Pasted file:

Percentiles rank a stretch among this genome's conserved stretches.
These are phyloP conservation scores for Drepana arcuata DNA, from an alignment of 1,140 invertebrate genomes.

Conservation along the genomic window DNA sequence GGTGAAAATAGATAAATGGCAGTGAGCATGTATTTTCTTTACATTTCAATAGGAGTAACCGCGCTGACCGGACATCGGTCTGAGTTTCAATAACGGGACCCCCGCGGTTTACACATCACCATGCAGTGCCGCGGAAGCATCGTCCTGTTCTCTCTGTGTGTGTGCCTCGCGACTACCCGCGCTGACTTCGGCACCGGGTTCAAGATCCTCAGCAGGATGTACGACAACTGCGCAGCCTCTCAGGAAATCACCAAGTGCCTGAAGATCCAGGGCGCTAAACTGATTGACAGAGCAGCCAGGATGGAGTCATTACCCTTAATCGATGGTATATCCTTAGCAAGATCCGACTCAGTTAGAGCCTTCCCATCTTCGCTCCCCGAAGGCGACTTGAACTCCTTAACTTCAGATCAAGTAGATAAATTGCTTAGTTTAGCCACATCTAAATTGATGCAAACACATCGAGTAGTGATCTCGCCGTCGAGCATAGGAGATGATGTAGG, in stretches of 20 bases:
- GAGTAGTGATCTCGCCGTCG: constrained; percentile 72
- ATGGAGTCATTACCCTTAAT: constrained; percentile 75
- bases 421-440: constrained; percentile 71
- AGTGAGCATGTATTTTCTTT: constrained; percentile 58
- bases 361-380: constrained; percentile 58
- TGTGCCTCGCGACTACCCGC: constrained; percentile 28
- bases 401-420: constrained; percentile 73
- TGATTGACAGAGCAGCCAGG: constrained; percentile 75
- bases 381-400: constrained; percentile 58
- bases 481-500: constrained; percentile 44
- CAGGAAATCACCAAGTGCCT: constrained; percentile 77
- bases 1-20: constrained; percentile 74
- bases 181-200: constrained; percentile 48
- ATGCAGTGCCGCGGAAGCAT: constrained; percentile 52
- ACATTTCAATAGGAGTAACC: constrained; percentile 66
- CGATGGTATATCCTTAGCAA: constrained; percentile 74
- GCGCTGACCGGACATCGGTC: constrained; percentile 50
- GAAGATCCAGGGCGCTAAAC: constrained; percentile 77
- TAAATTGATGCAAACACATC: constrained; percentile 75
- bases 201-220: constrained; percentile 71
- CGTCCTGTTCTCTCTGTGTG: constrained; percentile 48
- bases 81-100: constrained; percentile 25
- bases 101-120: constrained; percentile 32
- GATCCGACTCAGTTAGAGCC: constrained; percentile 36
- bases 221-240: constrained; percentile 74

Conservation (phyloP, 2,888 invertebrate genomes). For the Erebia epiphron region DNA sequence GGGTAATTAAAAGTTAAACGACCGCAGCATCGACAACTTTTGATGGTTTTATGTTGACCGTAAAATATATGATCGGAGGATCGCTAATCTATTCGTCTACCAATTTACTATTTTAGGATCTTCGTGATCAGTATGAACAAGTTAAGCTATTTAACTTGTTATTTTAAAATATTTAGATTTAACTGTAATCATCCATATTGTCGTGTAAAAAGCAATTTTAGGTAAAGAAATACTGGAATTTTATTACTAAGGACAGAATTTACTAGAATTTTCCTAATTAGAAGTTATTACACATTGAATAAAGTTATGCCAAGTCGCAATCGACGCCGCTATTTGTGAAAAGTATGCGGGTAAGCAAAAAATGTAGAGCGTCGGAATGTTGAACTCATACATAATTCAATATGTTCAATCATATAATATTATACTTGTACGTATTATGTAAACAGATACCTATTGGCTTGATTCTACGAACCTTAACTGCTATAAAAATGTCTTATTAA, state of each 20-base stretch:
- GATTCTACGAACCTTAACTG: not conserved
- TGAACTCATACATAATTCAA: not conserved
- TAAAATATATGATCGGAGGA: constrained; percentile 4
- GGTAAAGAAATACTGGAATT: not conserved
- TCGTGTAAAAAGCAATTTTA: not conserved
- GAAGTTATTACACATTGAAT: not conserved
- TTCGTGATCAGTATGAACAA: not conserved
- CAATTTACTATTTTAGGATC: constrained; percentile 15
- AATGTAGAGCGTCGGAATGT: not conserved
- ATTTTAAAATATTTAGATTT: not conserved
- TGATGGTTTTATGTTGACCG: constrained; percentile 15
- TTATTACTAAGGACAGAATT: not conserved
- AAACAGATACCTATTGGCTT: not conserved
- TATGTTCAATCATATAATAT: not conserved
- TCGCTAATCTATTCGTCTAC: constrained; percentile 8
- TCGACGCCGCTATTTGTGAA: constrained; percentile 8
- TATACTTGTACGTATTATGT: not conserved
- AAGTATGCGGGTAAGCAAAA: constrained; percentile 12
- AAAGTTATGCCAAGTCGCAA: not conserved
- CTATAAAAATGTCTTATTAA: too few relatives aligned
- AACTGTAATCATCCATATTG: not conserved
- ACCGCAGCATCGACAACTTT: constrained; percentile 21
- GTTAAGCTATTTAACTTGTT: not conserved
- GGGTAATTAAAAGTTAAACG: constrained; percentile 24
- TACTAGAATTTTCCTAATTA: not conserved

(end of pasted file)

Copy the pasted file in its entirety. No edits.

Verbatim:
Percentiles rank a stretch among this genome's conserved stretches.
These are phyloP conservation scores for Drepana arcuata DNA, from an alignment of 1,140 invertebrate genomes.

Conservation along the genomic window DNA sequence GGTGAAAATAGATAAATGGCAGTGAGCATGTATTTTCTTTACATTTCAATAGGAGTAACCGCGCTGACCGGACATCGGTCTGAGTTTCAATAACGGGACCCCCGCGGTTTACACATCACCATGCAGTGCCGCGGAAGCATCGTCCTGTTCTCTCTGTGTGTGTGCCTCGCGACTACCCGCGCTGACTTCGGCACCGGGTTCAAGATCCTCAGCAGGATGTACGACAACTGCGCAGCCTCTCAGGAAATCACCAAGTGCCTGAAGATCCAGGGCGCTAAACTGATTGACAGAGCAGCCAGGATGGAGTCATTACCCTTAATCGATGGTATATCCTTAGCAAGATCCGACTCAGTTAGAGCCTTCCCATCTTCGCTCCCCGAAGGCGACTTGAACTCCTTAACTTCAGATCAAGTAGATAAATTGCTTAGTTTAGCCACATCTAAATTGATGCAAACACATCGAGTAGTGATCTCGCCGTCGAGCATAGGAGATGATGTAGG, in stretches of 20 bases:
- GAGTAGTGATCTCGCCGTCG: constrained; percentile 72
- ATGGAGTCATTACCCTTAAT: constrained; percentile 75
- bases 421-440: constrained; percentile 71
- AGTGAGCATGTATTTTCTTT: constrained; percentile 58
- bases 361-380: constrained; percentile 58
- TGTGCCTCGCGACTACCCGC: constrained; percentile 28
- bases 401-420: constrained; percentile 73
- TGATTGACAGAGCAGCCAGG: constrained; percentile 75
- bases 381-400: constrained; percentile 58
- bases 481-500: constrained; percentile 44
- CAGGAAATCACCAAGTGCCT: constrained; percentile 77
- bases 1-20: constrained; percentile 74
- bases 181-200: constrained; percentile 48
- ATGCAGTGCCGCGGAAGCAT: constrained; percentile 52
- ACATTTCAATAGGAGTAACC: constrained; percentile 66
- CGATGGTATATCCTTAGCAA: constrained; percentile 74
- GCGCTGACCGGACATCGGTC: constrained; percentile 50
- GAAGATCCAGGGCGCTAAAC: constrained; percentile 77
- TAAATTGATGCAAACACATC: constrained; percentile 75
- bases 201-220: constrained; percentile 71
- CGTCCTGTTCTCTCTGTGTG: constrained; percentile 48
- bases 81-100: constrained; percentile 25
- bases 101-120: constrained; percentile 32
- GATCCGACTCAGTTAGAGCC: constrained; percentile 36
- bases 221-240: constrained; percentile 74

Conservation (phyloP, 2,888 invertebrate genomes). For the Erebia epiphron region DNA sequence GGGTAATTAAAAGTTAAACGACCGCAGCATCGACAACTTTTGATGGTTTTATGTTGACCGTAAAATATATGATCGGAGGATCGCTAATCTATTCGTCTACCAATTTACTATTTTAGGATCTTCGTGATCAGTATGAACAAGTTAAGCTATTTAACTTGTTATTTTAAAATATTTAGATTTAACTGTAATCATCCATATTGTCGTGTAAAAAGCAATTTTAGGTAAAGAAATACTGGAATTTTATTACTAAGGACAGAATTTACTAGAATTTTCCTAATTAGAAGTTATTACACATTGAATAAAGTTATGCCAAGTCGCAATCGACGCCGCTATTTGTGAAAAGTATGCGGGTAAGCAAAAAATGTAGAGCGTCGGAATGTTGAACTCATACATAATTCAATATGTTCAATCATATAATATTATACTTGTACGTATTATGTAAACAGATACCTATTGGCTTGATTCTACGAACCTTAACTGCTATAAAAATGTCTTATTAA, state of each 20-base stretch:
- GATTCTACGAACCTTAACTG: not conserved
- TGAACTCATACATAATTCAA: not conserved
- TAAAATATATGATCGGAGGA: constrained; percentile 4
- GGTAAAGAAATACTGGAATT: not conserved
- TCGTGTAAAAAGCAATTTTA: not conserved
- GAAGTTATTACACATTGAAT: not conserved
- TTCGTGATCAGTATGAACAA: not conserved
- CAATTTACTATTTTAGGATC: constrained; percentile 15
- AATGTAGAGCGTCGGAATGT: not conserved
- ATTTTAAAATATTTAGATTT: not conserved
- TGATGGTTTTATGTTGACCG: constrained; percentile 15
- TTATTACTAAGGACAGAATT: not conserved
- AAACAGATACCTATTGGCTT: not conserved
- TATGTTCAATCATATAATAT: not conserved
- TCGCTAATCTATTCGTCTAC: constrained; percentile 8
- TCGACGCCGCTATTTGTGAA: constrained; percentile 8
- TATACTTGTACGTATTATGT: not conserved
- AAGTATGCGGGTAAGCAAAA: constrained; percentile 12
- AAAGTTATGCCAAGTCGCAA: not conserved
- CTATAAAAATGTCTTATTAA: too few relatives aligned
- AACTGTAATCATCCATATTG: not conserved
- ACCGCAGCATCGACAACTTT: constrained; percentile 21
- GTTAAGCTATTTAACTTGTT: not conserved
- GGGTAATTAAAAGTTAAACG: constrained; percentile 24
- TACTAGAATTTTCCTAATTA: not conserved